In 2017, the Austin COA issued Elite Auto Body LLC v. Autocraft Bodywerks, Inc., 2017 WL 1833495, Tex.App. – Austin, May 5, 2017) which dismissed a trade secret misappropriation claim under the Texas Anti-Slapp. Elite Auto Body relied upon ExxonMobil Pipeline Co. v. Coleman, 512 S.W.3d 895 (Tex. 2017), which reversed the Dallas COA’s refusal to apply the Texas Anti-Slapp to an employment dispute case. The Austin COA determined that Coleman stands for the proposition that the broad definitions of the Texas Anti-Slapp covers claims that otherwise would not fall within the typical understanding of constitutional rights. This analysis is consistent with the Texas Supreme Court’s analysis in Youngkin v. Hines, 546 S.W.3d 675 (2018) that the Texas Anti-Slapp is broader than constitutional safeguards. (See my earlier blog post on the TSC 2018 Year in Review).

How the case will turn out remains to be seen. But we may see a dissent or concurrence that joins a growing list of jurists that are issuing opinions( in dissents or concurrences) that request legislative change to the Texas Anti-Slapp.

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And One to Grow On - Updating the 2018 Dallas COA chart to 19 Opinions

A reader emailed me to point out I missed Vodicka v. A.H. Belo Corporation, No. 05-17-00728-CV (Dallas COA 2018), where the Dallas COA upheld the trial court’s dismissal of a defamation claim under the Texas Anti-Slapp. Updated data points and chart below.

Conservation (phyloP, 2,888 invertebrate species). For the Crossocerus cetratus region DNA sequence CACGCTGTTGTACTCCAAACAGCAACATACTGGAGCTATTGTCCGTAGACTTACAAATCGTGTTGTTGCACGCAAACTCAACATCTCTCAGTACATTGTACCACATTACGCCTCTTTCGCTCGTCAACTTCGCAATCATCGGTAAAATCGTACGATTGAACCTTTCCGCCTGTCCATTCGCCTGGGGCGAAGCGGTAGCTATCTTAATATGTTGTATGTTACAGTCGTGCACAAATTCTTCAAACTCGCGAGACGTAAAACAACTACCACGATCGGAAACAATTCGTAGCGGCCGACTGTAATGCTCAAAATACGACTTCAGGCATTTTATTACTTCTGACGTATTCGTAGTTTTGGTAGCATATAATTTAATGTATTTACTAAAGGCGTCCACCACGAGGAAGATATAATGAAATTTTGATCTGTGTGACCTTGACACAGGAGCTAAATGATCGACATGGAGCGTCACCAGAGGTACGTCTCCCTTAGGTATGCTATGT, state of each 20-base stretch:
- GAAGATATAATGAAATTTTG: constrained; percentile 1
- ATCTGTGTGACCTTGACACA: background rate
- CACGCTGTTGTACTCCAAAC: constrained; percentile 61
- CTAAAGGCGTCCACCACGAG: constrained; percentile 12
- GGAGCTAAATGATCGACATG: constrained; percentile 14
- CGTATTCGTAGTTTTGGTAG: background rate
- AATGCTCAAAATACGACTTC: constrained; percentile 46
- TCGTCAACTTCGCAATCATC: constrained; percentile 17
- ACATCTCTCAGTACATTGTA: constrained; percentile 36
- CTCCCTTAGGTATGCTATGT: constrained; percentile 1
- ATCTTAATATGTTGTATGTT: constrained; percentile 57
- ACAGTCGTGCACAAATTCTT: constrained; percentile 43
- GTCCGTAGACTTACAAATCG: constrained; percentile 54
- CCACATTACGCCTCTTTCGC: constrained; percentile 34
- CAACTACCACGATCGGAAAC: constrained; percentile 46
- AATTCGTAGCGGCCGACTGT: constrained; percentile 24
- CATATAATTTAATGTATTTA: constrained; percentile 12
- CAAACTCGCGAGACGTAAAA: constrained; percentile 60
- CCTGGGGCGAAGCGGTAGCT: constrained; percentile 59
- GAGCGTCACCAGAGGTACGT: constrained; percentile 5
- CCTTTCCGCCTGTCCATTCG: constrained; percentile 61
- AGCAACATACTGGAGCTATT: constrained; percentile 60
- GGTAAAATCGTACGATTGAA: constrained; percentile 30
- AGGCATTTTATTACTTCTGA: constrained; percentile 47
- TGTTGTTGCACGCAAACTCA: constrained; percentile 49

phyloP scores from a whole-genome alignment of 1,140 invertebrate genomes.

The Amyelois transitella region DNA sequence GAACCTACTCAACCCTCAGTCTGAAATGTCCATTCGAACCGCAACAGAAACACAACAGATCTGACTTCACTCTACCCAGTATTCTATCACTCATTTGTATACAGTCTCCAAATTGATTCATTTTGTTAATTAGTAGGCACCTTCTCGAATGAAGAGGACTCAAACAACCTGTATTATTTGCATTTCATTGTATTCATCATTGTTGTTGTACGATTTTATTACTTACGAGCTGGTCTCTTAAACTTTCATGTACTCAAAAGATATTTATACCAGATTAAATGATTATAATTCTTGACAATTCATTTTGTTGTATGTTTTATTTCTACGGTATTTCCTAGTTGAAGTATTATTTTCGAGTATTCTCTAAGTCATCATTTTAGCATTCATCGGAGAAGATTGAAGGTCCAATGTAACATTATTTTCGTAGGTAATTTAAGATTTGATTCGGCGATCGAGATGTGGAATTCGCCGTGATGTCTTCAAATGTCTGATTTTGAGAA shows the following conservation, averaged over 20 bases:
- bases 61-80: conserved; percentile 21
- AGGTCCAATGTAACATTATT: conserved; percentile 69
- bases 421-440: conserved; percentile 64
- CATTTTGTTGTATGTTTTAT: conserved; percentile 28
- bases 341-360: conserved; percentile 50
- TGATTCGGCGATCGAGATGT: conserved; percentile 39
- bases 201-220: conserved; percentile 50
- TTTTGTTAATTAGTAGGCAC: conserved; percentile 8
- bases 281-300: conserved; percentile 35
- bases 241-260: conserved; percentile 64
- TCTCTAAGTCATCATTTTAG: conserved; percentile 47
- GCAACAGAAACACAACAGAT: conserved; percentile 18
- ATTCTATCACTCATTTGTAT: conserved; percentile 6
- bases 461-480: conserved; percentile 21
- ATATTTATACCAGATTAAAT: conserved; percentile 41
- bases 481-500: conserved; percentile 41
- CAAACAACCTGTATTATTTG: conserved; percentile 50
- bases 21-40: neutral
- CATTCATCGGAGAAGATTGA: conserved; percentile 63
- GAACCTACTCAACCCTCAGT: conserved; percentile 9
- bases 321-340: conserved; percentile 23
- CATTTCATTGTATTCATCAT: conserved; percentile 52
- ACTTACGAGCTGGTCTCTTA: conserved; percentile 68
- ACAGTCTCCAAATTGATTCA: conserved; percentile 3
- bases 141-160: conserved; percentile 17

The Dallas COA issued nineteen (19) opinions involving Texas Anti-Slapp, one of which was withdrawn and superseded.  Demonstrating the complexity of the statute, the TC’s results were a mixed bag, with TC’s being upheld slightly more than they were reversed.  Two of the opinions were the result of reversals by the TSC, remanding the issue back to the Dallas COA for further determination.

·       In seven  (7) opinions the trial court’s (“TC”) decision was completely upheld.

·       In four (4) opinions the TC was completely reversed. 

·       Six (6) other opinions were either split (upheld in part, reversed in part), did not reach the main issue of whether the Texas Anti-Slapp should have been granted, or were not addressing the merits of a grant or denial of the motion.

 ·       Six (6) opinions dealt with the grant of a Texas Anti-Slapp dismissal  (3 upheld, 2 reversed, and 1 split decision).

·       Six (6) opinions dealt with the denial of a Texas Anti-Slapp dismissal (2 upheld, 2 reversed, and 2 split decisions).

·       Three (3) opinions dealt with attorneys’ fee issues.